A rooster in paradise
Dokmai Garden has not had a rooster since the last one was killed by our golden retriever Ruben on April 3rd, 2012. The absence of a rooster made the garden more tranquil and so we did not replace him.
However, without a male there will be no babies, and the toll by street dogs and other unknown predators has reduced our chicken by one third, so a new male is needed. The purpose of keeping chicken, apart from their beauty, is to control scorpions, slugs, snails, centipedes, termites and juvenile snakes.
A few days ago I heard a rooster by our quarry, some 300 meters away from our living quarters. Two days ago when showing the garden to visiting Americans I heard and saw a beautiful rooster by our large tamarind. When spotting us it flew away in panic into the teak plantation on the other side of the road. Later that same day he walked about in the monsoon woodland trying to make friends with our hens. He chickened out when he saw me and my son Mika and ran away towards the hill. Yesterday morning he considered himself the official rooster in paradise, proudly and repeatedly announcing the conquest of territory and ladies.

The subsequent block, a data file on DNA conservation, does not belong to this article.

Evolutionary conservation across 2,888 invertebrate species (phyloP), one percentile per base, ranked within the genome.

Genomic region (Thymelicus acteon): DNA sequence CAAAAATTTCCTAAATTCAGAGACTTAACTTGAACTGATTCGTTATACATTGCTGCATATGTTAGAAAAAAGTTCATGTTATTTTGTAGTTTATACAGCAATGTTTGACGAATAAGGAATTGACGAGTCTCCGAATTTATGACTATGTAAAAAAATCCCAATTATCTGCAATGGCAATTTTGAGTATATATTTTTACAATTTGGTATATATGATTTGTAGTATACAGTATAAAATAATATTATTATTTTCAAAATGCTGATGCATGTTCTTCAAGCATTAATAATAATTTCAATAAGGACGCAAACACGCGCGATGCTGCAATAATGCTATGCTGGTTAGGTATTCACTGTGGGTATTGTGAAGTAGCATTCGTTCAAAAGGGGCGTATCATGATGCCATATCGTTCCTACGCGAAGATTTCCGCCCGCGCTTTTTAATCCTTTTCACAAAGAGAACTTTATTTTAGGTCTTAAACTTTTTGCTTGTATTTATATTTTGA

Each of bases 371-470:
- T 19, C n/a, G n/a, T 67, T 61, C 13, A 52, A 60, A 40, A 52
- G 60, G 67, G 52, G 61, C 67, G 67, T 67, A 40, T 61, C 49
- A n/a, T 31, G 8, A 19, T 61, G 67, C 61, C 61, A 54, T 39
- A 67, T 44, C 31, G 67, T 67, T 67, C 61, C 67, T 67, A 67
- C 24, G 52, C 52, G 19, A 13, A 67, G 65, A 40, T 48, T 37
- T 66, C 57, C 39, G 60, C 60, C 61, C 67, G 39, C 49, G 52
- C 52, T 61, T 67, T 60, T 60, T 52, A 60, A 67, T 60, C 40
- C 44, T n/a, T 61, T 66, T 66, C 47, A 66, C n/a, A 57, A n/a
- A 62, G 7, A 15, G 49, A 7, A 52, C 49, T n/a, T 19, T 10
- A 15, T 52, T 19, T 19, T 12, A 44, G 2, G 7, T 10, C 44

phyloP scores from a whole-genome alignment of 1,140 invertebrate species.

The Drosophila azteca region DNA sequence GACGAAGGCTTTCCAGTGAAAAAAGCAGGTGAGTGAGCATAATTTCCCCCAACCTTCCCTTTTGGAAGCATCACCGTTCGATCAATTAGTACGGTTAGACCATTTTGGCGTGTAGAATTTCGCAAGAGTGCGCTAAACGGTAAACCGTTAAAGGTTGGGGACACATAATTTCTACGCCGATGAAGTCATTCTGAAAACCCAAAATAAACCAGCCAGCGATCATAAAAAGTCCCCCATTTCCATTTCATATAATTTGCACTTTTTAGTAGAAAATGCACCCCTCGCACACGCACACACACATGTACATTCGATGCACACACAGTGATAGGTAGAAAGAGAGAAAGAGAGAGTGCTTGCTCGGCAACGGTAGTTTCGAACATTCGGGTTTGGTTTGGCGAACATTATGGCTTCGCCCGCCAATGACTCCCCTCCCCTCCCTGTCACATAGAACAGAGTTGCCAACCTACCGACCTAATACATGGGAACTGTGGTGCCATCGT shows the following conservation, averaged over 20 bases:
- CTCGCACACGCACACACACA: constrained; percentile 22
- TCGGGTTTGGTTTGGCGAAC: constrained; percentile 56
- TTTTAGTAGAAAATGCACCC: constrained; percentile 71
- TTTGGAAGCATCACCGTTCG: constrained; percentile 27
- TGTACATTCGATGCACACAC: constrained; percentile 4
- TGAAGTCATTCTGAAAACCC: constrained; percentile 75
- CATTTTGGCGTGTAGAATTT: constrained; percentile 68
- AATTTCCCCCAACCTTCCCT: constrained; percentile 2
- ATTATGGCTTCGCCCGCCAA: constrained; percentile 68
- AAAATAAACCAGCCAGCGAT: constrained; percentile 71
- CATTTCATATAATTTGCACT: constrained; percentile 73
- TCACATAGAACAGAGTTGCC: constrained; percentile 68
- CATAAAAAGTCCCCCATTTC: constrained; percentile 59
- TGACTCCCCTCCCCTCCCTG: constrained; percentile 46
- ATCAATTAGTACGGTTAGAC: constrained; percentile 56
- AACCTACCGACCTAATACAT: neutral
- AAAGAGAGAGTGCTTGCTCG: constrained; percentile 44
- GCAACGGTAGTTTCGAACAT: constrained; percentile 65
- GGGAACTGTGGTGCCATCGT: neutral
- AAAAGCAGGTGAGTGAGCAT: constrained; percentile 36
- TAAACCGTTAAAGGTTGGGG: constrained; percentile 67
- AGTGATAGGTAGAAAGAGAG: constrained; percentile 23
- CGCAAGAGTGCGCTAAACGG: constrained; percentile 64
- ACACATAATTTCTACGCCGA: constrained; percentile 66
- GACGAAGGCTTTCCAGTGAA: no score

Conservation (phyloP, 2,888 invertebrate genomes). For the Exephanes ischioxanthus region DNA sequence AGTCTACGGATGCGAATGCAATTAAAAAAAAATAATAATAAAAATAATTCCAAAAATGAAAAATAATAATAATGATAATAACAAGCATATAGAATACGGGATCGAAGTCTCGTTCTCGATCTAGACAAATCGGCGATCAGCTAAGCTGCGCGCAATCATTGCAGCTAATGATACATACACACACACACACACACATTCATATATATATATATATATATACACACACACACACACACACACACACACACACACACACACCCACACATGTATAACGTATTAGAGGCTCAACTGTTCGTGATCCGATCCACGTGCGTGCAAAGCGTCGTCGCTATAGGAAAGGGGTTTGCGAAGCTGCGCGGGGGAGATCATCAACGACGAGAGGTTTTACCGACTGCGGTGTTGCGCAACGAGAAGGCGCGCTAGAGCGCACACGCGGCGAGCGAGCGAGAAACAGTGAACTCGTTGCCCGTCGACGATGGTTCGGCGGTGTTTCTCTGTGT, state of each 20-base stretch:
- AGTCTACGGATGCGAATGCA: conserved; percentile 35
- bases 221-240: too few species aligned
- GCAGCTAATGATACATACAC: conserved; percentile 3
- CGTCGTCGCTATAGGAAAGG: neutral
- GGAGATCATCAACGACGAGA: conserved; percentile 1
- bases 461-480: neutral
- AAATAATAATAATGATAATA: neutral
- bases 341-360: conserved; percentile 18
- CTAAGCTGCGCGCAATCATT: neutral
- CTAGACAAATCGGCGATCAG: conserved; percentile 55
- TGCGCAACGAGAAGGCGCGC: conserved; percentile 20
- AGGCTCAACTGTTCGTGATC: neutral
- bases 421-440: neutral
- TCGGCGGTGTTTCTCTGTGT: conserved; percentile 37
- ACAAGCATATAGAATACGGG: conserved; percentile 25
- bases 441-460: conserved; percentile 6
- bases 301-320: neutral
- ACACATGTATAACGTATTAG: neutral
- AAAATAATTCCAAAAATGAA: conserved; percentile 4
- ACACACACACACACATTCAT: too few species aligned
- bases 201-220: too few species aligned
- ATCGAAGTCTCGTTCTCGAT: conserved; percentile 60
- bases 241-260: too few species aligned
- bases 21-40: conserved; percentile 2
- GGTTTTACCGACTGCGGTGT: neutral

Interestingly, his plumage, behaviour and call indicate he is in fact a wild jungle fowl, or a wild chicken (Gallus gallus). Since roosters are territorial they would force their mature sons to leave. This young gentleman was lucky to find our secluded garden with ten dames and a vacant rooster position. His presence will be a powerful injection to the gene pool.
The mother of all hens worldwide originate in the jungles of East India, Thailand and Southeast Asia. The wild hen has a plumage similar to this Dokmai Garden hen. Since inheritable mutations only occur in the sexual cells, the egg came before the hen.
The father of all domestic chicken looks like this new ruler of Dokmai Garden. He is still afraid of people and keeps a respectful distance. I ask the ornithologists whether or not we should list him as wild bird species number 98?
Text & Photo: Eric Danell